A new book released recently has stunning photos which reveal the fascinating diversity of Britain’s 1,500 mosques, reports Daily Mail.
The places of worship range from humble house conversions for small groups to grand and magnificent purpose-built structures which can accommodate thousands.
The breathtaking collection of photos are documented in a book by architect Shahed Saleem who has designed mosques in Hackney, east London, and in Aberdeen, Scotland.
The book, which showcases mosques old and new, is the first to detail an overview of Islamic architecture in Britain and is titled ‘The British Mosque’.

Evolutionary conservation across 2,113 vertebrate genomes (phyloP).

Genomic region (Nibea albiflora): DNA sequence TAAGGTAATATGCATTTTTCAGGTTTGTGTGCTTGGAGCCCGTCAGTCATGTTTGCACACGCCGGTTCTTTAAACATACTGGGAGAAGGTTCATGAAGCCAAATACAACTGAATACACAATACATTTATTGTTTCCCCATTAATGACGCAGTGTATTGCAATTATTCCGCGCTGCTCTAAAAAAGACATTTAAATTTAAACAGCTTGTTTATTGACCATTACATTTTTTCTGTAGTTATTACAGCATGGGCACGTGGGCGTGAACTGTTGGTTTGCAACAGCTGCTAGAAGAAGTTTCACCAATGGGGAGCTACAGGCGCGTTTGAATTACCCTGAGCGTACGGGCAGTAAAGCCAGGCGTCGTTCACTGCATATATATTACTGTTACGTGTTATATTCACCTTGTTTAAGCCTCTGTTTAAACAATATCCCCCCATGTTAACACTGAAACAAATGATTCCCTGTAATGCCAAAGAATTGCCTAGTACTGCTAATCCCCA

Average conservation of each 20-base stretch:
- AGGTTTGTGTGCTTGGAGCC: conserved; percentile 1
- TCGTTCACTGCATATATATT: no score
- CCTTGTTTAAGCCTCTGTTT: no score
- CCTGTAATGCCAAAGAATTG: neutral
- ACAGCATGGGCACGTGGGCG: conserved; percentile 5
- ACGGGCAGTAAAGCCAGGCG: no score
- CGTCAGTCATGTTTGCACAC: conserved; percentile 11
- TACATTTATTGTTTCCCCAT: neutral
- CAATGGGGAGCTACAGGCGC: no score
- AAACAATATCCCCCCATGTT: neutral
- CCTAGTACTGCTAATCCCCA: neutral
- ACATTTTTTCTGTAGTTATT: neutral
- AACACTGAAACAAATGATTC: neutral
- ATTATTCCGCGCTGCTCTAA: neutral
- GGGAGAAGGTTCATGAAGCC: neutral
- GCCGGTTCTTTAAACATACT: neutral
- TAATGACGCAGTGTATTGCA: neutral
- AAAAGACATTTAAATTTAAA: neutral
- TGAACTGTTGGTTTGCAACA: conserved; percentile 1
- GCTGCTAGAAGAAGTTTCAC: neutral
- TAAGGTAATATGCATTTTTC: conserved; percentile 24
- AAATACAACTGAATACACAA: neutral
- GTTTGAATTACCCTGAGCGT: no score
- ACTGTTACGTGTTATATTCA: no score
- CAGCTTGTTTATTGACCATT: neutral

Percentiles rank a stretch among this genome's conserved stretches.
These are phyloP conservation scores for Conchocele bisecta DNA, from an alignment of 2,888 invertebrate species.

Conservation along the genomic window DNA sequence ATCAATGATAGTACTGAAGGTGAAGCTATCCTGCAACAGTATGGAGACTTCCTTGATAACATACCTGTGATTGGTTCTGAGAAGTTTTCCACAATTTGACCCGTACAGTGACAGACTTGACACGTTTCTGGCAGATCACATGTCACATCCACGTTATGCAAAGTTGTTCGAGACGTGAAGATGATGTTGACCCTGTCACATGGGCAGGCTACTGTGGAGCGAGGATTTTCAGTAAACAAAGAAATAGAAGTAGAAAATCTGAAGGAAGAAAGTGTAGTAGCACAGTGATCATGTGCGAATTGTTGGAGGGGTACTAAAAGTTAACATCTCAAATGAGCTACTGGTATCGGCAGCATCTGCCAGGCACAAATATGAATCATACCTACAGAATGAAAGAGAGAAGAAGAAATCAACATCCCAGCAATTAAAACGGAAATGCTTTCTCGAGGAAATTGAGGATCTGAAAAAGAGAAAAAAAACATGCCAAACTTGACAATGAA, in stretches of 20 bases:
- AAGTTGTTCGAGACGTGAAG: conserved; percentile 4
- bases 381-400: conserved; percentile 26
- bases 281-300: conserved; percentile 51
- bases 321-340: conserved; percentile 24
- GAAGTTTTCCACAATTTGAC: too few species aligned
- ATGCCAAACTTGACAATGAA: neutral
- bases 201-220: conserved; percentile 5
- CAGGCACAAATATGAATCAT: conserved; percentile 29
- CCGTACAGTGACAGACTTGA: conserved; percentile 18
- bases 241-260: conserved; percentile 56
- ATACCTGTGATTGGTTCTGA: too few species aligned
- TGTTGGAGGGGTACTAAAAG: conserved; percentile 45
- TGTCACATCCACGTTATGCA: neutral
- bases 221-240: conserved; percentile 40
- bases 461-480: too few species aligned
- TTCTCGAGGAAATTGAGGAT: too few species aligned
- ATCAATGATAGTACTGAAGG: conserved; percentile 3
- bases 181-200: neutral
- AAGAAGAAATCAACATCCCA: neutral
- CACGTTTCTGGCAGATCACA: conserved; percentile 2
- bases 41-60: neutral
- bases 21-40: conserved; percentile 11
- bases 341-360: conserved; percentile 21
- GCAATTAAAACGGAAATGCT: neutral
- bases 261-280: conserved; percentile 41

The first recorded mosque in Britain was established in a Georgian terraced house in Liverpool in 1889.
It was not founded by Muslim immigrants but rather by a group of 20 English converts to Islam led by a local lawyer named Abdullah William Quilliam.
A number of Britain’s mosques are converted from former churches. Pictured is the prayer hall of the Didsbury Mosque in Manchester. The building was originally the ‘Albert Park Methodist Chapel’, which opened for worship in 1883 but in 1962 the chapel closed and was later converted into a mosque. It has an attendance of around 1,000 people.